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The Future of Mind Control

The Future of Mind Control

By Patrick Dacquel

You’ve just settled yourself down for an evening of mindless television, when that infuriating carpet cleaning/singing frog/hair-flicking commercial bounces into view. In a desperate attempt to spare the death of a few more brain cells, you reach for the remote only to discover that it’s perched ten feet away next to the TV, mocking you with its small, gazing infrared sensor.

Well, consider this next time you find yourself subjected to the torture of unwanted programming: remote controls, along with other handheld devices, may soon be rendered obsolete, by the power of the mind.

Society is becoming increasingly reliant on wireless technology. First there were infrared remote controls, then hands-free headsets, now wireless internet. But even "hands-free" technologies are about to be ousted by those that can tap into the user's brain, using the power of thought to control.

"Pretty soon we’ll be wired up to our laptops, surfing the web, watching movies, instant messaging, and downloading information by brain power alone."
It may sound like science fiction, but brain waves and brain power are far from mysterious. Way back in 1875, Richard Caton discovered that the brain is a complex network of electrical pathways, and in 1920 Hans Berger performed the first electroencephalogram (EEG), in which brain waves are recorded.

Since then the field of EEG has progressed rapidly and has been used to discover more and more about the mind-body connection in animal and human models. A medical breakthrough technology, yes — but what happens when big budget companies start meddling with this idea? You get a brain-computer interface, or BCI for short.

Australian technology start-up Emotiv have taken the concepts of EEG and applied them to the new age of video games. Through Emotiv’s recently developed technology, in which sensors are placed on the skin and are able to sort through the myriad of electrical signals emitted from the human body, gaming via the power of the mind is now a possibility. Good news for gamers who found toggling joysticks and pushing buttons too much of a chore.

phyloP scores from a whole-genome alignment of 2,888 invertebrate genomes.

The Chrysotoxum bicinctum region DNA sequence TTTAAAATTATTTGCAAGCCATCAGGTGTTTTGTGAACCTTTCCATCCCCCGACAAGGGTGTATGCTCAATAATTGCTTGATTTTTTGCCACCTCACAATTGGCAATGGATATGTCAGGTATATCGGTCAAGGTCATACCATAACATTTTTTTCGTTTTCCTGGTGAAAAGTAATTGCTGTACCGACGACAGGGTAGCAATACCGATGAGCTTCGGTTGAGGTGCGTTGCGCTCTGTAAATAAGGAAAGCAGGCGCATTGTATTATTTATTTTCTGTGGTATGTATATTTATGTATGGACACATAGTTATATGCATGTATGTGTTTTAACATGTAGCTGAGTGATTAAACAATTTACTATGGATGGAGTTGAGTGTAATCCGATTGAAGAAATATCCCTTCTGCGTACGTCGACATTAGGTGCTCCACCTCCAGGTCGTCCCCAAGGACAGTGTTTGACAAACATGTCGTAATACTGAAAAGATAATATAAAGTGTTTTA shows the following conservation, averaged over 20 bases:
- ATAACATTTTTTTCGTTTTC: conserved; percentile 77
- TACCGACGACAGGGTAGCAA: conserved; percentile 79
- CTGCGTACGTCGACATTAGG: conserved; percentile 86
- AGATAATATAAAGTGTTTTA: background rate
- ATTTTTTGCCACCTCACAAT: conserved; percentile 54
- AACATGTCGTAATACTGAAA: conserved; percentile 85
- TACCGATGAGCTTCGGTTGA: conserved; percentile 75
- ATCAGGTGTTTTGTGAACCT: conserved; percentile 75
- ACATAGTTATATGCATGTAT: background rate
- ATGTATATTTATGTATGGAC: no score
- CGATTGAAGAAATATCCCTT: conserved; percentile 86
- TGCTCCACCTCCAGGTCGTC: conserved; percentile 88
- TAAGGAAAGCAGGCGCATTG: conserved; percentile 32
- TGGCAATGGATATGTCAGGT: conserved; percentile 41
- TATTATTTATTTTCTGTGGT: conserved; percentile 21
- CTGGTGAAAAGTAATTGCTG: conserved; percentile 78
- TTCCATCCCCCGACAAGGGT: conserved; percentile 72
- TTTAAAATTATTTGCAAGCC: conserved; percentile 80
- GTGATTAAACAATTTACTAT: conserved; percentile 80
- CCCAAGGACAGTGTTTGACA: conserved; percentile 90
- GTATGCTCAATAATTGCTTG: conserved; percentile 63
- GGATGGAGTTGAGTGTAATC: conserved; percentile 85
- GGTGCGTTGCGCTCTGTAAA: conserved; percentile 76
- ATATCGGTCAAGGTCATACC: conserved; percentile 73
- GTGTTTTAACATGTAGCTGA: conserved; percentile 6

Such technology, however, is also being used to benefit the disabled. The Wadsworth Laboratory in New York has developed a BCI technology that measures electrical signals in the cortex and translates it into movement, allowing a completely paralyzed individual to take control of a computer cursor and use mouse driven software simply by concentrating.

As BCIs become more powerful and commonplace, ethicists are siding against developments that may enhance users’ abilities beyond what would be considered therapeutic. For instance concerns have been raised about a Columbia University project to use BCI technology to speed up image processing and improve federal agents’ vision.

There is so much interest in BCI that if technology can keep pace with developers’ imaginations, “mind control” and “brain implants” could become household terms. Pretty soon we’ll be wired up to our laptops, surfing the web, watching movies, instant messaging, and downloading information by brain power alone. The scene from The Matrix, in which mastering Kung Fu requires nothing more than a 45-second download, could one day become reality.

As the future of brain control creeps ever closer, remember the motherly maxim "you can do anything you put your mind to”. Because by the looks of it, Mum may just be right.

If this turned you on, why not try:

- Spoof - The relationship between video games and sick leave
- Straight - Get yourself a cyber suit
- Strange - Cyber chicks and playing the cyber field
- News - Next stop robo-war

Image: Marcelo Gerpe

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08 Sep 2010
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